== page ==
Regards,
Bengt Richter
Jul 19 '05 #11

P: n/a
Bengt Richter wrote:
BTW, there's something about referring to type(self) by its not
always dependably bound (though usually global) name that bothers me.

I wonder if the above common use of super could be implemented as a property of object,
so you'd normally inherit it and be able to write
self.super.__init__(*args, **kwargs) # (maybe spell it self.__super__.__init__(...) I suppose)

I.e., self.__super__ would effectively return the equivalent of
super(type(self), self)


This doesn't work: type(self) is always the type of the instantiated
(child) class, not the type of the class at whatever level of the class
hierarchy the __init__() calls currently have reached.

In other words, with these definitions:

class A(object):
def __init__(self):
super(type(self), self).__init__() # does not do what you want

class B(A):
def __init__(self):
super(type(self), self).__init__() # works okay here

if you do "b = B()", the first __init__ will work (i.e. B's __init__
will find and call A.__init__), but the next one won't (i.e. A.__init__
will now try calling A.__init__ recursively, giving you an eventual
stack overflow).

-correcting-bengt-richter-on-such-arcana-is-always-dangerously y'rs,
Peter
Jul 19 '05 #12

P: n/a
Bengt Richter wrote:
On Thu, 30 Jun 2005 08:54:31 -0700, Scott David Daniels <Sc***********@Acm.Org> wrote:
Or, perhaps:
class foo(object):
def __init__(self, *args, **kwargs):
super(foo, self).__init__(self, *args, **kwargs)
...

Doesn't super(foo, self).__init__ return a bound method, so you don't
need to pass self again? I.e.,
super(foo, self).__init__(*args, **kwargs)


Yes, of course (a silly cut-o / paste-o).
BTW, there's something about referring to type(self) by its not
always dependably bound (though usually global) name that bothers me.

I wonder if the above common use of super could be implemented as a property of object,
so you'd normally inherit it and be able to write
self.super.__init__(*args, **kwargs) # (maybe spell it self.__super__.__init__(...) I suppose)

I.e., self.__super__ would effectively return the equivalent of
super(type(self), self)


The problem with this is:

class A(object):
def __init__(self, *args, **kwargs):
print 'Set A(*%r, **%r)' % (args, kwargs)
class B(A):
def __init__(self, *args, **kwargs):
print 'Set B(*%r, **%r)' % (args, kwargs)
super(B, self).__init__(*args, **kwargs)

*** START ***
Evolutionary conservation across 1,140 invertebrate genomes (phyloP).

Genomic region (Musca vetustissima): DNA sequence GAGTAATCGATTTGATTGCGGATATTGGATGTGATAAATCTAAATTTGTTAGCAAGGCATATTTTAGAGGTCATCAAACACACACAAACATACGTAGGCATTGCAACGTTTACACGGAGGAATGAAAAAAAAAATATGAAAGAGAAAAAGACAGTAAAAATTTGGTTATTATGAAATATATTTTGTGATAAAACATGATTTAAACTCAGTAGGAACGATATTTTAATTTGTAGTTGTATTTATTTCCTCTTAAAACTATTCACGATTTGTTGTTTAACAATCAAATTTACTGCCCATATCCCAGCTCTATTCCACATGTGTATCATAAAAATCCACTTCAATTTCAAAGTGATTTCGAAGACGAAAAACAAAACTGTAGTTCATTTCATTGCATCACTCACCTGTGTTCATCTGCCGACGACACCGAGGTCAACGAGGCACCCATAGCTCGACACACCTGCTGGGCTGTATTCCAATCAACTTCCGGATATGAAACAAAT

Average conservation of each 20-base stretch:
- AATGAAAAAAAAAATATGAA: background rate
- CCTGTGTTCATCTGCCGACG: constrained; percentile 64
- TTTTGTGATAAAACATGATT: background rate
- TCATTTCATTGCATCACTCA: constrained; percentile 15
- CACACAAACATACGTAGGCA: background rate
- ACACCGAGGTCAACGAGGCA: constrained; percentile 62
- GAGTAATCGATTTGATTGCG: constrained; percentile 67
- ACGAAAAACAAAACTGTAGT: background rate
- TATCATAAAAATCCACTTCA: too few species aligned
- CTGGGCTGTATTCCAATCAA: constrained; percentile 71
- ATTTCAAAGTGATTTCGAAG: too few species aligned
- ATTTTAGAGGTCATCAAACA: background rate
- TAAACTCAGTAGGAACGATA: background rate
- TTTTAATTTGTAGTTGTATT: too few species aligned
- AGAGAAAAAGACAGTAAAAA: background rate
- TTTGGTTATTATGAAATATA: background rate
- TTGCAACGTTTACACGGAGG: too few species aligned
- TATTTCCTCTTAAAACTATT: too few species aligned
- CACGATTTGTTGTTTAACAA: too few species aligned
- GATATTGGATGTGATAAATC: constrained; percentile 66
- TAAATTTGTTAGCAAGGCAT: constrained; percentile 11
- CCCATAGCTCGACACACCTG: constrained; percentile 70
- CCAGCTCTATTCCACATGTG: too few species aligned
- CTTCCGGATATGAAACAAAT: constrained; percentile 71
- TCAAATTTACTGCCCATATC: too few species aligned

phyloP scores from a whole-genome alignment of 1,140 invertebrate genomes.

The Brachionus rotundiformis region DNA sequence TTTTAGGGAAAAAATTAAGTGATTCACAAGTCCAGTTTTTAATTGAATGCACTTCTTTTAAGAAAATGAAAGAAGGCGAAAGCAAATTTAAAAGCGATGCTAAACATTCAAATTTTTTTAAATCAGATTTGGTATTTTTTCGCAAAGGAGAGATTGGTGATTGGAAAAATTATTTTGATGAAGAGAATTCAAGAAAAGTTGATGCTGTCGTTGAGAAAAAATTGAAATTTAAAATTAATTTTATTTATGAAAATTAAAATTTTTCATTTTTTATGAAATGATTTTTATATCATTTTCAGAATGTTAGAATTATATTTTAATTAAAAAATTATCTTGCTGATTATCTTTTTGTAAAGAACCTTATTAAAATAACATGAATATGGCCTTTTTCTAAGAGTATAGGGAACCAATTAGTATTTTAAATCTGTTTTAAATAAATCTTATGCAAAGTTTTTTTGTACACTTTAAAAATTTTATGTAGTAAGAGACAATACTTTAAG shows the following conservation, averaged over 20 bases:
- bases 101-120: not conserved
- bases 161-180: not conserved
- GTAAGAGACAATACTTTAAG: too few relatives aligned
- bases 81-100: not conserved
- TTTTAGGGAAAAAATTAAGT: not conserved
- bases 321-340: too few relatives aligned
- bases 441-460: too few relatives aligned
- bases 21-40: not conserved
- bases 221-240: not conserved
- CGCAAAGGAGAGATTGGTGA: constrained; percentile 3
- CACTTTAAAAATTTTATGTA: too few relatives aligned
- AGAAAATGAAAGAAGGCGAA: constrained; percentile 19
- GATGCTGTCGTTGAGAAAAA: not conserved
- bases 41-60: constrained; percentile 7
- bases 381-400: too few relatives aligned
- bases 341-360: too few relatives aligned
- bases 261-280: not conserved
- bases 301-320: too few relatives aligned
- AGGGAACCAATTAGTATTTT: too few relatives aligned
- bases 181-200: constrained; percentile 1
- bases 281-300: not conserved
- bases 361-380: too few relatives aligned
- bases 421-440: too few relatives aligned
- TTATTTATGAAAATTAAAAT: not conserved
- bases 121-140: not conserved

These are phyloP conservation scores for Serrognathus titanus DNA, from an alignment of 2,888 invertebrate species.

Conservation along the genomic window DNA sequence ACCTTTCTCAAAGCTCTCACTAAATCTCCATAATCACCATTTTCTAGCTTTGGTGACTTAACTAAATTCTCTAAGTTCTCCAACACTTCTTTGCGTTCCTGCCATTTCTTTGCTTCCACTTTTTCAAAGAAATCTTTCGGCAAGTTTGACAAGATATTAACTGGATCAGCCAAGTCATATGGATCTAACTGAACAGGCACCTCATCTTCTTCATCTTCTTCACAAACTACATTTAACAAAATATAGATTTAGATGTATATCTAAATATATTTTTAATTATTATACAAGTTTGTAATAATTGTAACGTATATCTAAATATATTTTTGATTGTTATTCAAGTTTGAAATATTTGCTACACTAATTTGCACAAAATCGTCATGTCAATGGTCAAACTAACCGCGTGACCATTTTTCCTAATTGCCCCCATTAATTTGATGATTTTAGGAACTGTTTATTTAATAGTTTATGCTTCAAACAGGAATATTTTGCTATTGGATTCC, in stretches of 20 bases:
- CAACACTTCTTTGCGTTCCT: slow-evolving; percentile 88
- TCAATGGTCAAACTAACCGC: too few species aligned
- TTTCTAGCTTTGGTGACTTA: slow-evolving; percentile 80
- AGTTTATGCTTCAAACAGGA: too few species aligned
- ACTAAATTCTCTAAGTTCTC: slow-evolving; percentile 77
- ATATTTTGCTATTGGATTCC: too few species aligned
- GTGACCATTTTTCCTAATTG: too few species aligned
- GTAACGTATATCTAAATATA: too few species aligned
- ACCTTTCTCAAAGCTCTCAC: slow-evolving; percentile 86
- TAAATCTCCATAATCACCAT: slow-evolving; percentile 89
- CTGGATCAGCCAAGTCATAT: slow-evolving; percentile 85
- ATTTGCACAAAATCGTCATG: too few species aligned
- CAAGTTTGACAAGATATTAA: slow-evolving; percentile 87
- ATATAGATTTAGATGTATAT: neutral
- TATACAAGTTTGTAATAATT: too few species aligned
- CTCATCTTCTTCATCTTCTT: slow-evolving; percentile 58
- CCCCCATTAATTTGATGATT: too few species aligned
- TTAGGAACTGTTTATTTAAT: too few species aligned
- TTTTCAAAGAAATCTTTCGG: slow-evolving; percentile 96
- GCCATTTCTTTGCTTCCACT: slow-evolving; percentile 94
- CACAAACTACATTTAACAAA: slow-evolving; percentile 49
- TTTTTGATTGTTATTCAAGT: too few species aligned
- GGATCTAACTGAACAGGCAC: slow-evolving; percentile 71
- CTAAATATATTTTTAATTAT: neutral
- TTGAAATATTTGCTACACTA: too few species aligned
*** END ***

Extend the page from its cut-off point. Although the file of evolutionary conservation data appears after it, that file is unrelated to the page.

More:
class C(B):
def __init__(self, *args, **kwargs):
print 'Set C(*%r, **%r)' % (args, kwargs)
super(C, self).__init__(*args, **kwargs)

class D(A):
def __init__(self, *args, **kwargs):
print 'Set D(*%r, **%r)' % (args, kwargs)
super(type(self), self).__init__(*args, **kwargs)
class E(D):
def __init__(self, *args, **kwargs):
print 'Set E(*%r, **%r)' % (args, kwargs)
super(type(self), self).__init__(*args, **kwargs)
You'll see the problem when you attempt to create an instance of E.
All of the others work just fine.

--Scott David Daniels
Sc***********@Acm.Org
Jul 19 '05 #13

P: n/a
Bengt Richter wrote:
I wonder if the above common use of super could be implemented as a property of object,
so you'd normally inherit it and be able to write
self.super.__init__(*args, **kwargs) # (maybe spell it self.__super__.__init__(...) I suppose)

I.e., self.__super__ would effectively return the equivalent of
super(type(self), self)

(I think Michele Simionato may have posted some idea like this early on that
I didn't really follow, but maybe my subconscious snagged and garbled ;-)


Here's the link I believe you're referring to:
http://groups-beta.google.com/group/...34684c138cf9f3

Probably worth reading for anyone interested in making super syntax
"look prettier". Basically Michele shows that the current super()
object fails in a number of ways when you try to make it a class attribute.

STeVe
Jul 19 '05 #14

P: n/a
"Bengt Richter" <bo**@oz.net> wrote in message
news:42****************@news.oz.net...
I wonder if the above common use of super could be implemented as a
property of object,
so you'd normally inherit it and be able to write
self.super.__init__(*args, **kwargs) # (maybe spell it
self.__super__.__init__(...) I suppose)

I.e., self.__super__ would effectively return the equivalent of
super(type(self), self)
Well, let's look at it. If I implemented a super() method on
object (and I didn't shadow it anywhere) what I'd have when
it was invoked is something like

def super(self):
stuff

From there one could get the current instance's class, so
we've got all the ingredients of the regular super(class, instance)
built-in function. What it wouldn't have is the ability to invoke it
on an arbitrary class and instance.

The big issue seems to be the direction Guido wants to take
Python - he seems to not want to put methods on the
object type. I have to say that I don't understand his reasoning,
if that is indeed his position.

John Roth

Regards,
Bengt Richter


Jul 19 '05 #15

P: n/a
On Sat, 02 Jul 2005 14:17:32 -0400, Peter Hansen <pe***@engcorp.com> wrote:
Bengt Richter wrote:
BTW, there's something about referring to type(self) by its not
always dependably bound (though usually global) name that bothers me.

I wonder if the above common use of super could be implemented as a property of object,
so you'd normally inherit it and be able to write
self.super.__init__(*args, **kwargs) # (maybe spell it self.__super__.__init__(...) I suppose)

I.e., self.__super__ would effectively return the equivalent of
super(type(self), self)
This doesn't work: type(self) is always the type of the instantiated
(child) class, not the type of the class at whatever level of the class
hierarchy the __init__() calls currently have reached.

D'oh, you're right, that was too easy a property definition ;-/
I still don't like having to use a global name to get access to the
current lexical scope object though. But I can't think of a decent hack
right now to get around all that, and I can't spend too much time ;-/
In other words, with these definitions:

class A(object):
def __init__(self):
super(type(self), self).__init__() # does not do what you want

class B(A):
def __init__(self):
super(type(self), self).__init__() # works okay here

if you do "b = B()", the first __init__ will work (i.e. B's __init__
will find and call A.__init__), but the next one won't (i.e. A.__init__
will now try calling A.__init__ recursively, giving you an eventual
stack overflow).

-correcting-bengt-richter-on-such-arcana-is-always-dangerously y'rs,
Peter

No danger at all, I'm grateful ;-)